The Heart of Matter is the last volume in Pierre Teilhard de Chardin's collected works. Included are several lengthy essays and assorted shorter pieces. This extraordinary French Jesuit evolutionist, paleontologist, and theologian brought to the world a vision of planetary culture designed to extend person integrity and to affirm the interrelatedness of wo/man and nature. For some Christians, Teilhard's forward-looking religious perspective is an overly optimistic and too thoroughly secular interpretation of God's people in history. Anyone who holds such a view should read these essays.

Merleau-Ponty observed that "the ambiguity of Christianity" is due to the fact that the religion of the Incarnation of Jesus Christ is revolutionary while the religion of the Father is conservative. In Teilhard's essay "Note on the Presentation of the Gospel in a New Age," he writes that one of the church's errors in modern times is that it is going its own way without considering the hopes and dreams of contemporary humankind. He challenges believers to proclaim a God who is "as vast and mysterious as the Cosmos, as immediate and all-embracing as Life, and as linked (in some way) to our effort as Mankind."

Two signs of a new world in the making are the human drive towards Spirit and the quest for a fuller consciousness of the Universe. Instead of opting for "a Christianity folded back upon its own past," we ought to be searching for and proclaiming "the area in which God and the Cosmos come together." Hence the Church must make its voice heard on issues relating to self-realization, political and social obligations to community, and cosmic duties.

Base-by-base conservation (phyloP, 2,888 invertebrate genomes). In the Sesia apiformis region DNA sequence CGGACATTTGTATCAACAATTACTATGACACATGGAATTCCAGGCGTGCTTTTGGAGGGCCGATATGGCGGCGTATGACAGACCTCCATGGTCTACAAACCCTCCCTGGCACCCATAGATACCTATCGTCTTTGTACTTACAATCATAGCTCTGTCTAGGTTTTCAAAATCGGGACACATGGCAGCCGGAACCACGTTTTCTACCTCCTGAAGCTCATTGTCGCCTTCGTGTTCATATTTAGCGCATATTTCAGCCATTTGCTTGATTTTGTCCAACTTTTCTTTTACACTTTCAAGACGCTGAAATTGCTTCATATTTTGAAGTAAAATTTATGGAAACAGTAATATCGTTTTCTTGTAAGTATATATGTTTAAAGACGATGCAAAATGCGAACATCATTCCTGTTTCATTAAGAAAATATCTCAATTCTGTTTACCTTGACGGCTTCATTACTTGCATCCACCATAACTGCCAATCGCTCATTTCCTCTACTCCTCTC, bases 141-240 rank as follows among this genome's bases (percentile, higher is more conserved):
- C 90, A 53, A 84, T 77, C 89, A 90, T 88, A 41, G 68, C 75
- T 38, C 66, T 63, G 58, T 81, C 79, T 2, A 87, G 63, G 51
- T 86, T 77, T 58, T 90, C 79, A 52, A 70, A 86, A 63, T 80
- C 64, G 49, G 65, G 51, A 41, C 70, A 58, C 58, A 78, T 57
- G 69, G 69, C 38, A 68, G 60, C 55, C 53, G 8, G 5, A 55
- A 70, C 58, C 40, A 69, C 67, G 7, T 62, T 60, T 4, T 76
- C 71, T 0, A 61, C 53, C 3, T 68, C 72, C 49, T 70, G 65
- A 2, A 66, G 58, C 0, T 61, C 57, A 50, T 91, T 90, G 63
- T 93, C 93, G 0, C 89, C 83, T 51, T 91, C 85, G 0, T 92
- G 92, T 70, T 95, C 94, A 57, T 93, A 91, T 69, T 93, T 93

If Christians believe the Incarnation of Jesus Christ is the crux of their faith, then they will be alert to the manifold ways in which his spirit is unfolding within the development of the physical world, giving it both meaning and direction. An experience of Christ compels believers to affirm human growth as it is advanced via scientific research, art, and social and political pursuits.

In another powerful essay titled "The Heart of Matter," Teilhard calls Christians to move beyond the God of Above (classic Christianity) and the God of the Ahead (the new humanism). The former "tends to under-humanize us in the rarified atmosphere of too lofty skies" while the latter "de-humanizes us under their uninspired skies." Teilhard lifts his prose to praise the cosmic Christ who knits together the splits of Matter and Spirit, Body and Soul, the Unconscious and the Conscious, and imbues us with eschatological dynamism and hope.

The Heart of Matter reveals Teilhard's valid concerns for the responsibilities and ecstasies of believers in an ever-evolving world. His propulsive view of faith, his keen sense of the Christic nature of reality, and his respect for the ideal of world community make him one of the great religious teachers of this century. Whether we can bring ourselves to a place where we will hear him afresh is another question. Teilhard's bold understanding of faith coming to life in a time of global convergence may sound too ambitious for the present when the Church seems to be in a holding pattern shoring up and rechecking its resources. But with the Church's position so identified, it becomes even more important that Teilhard's stern warning is heeded:

"In the sphere of responsibilities, a new horizon is opening up for our contemporaries, and into this Christianity must, as a matter of absolute necessity, extend the radiance of its light: otherwise it will have to pay the price of lagging behind in its teaching and of allowing man's conscience to shape itself with no reference to our faith."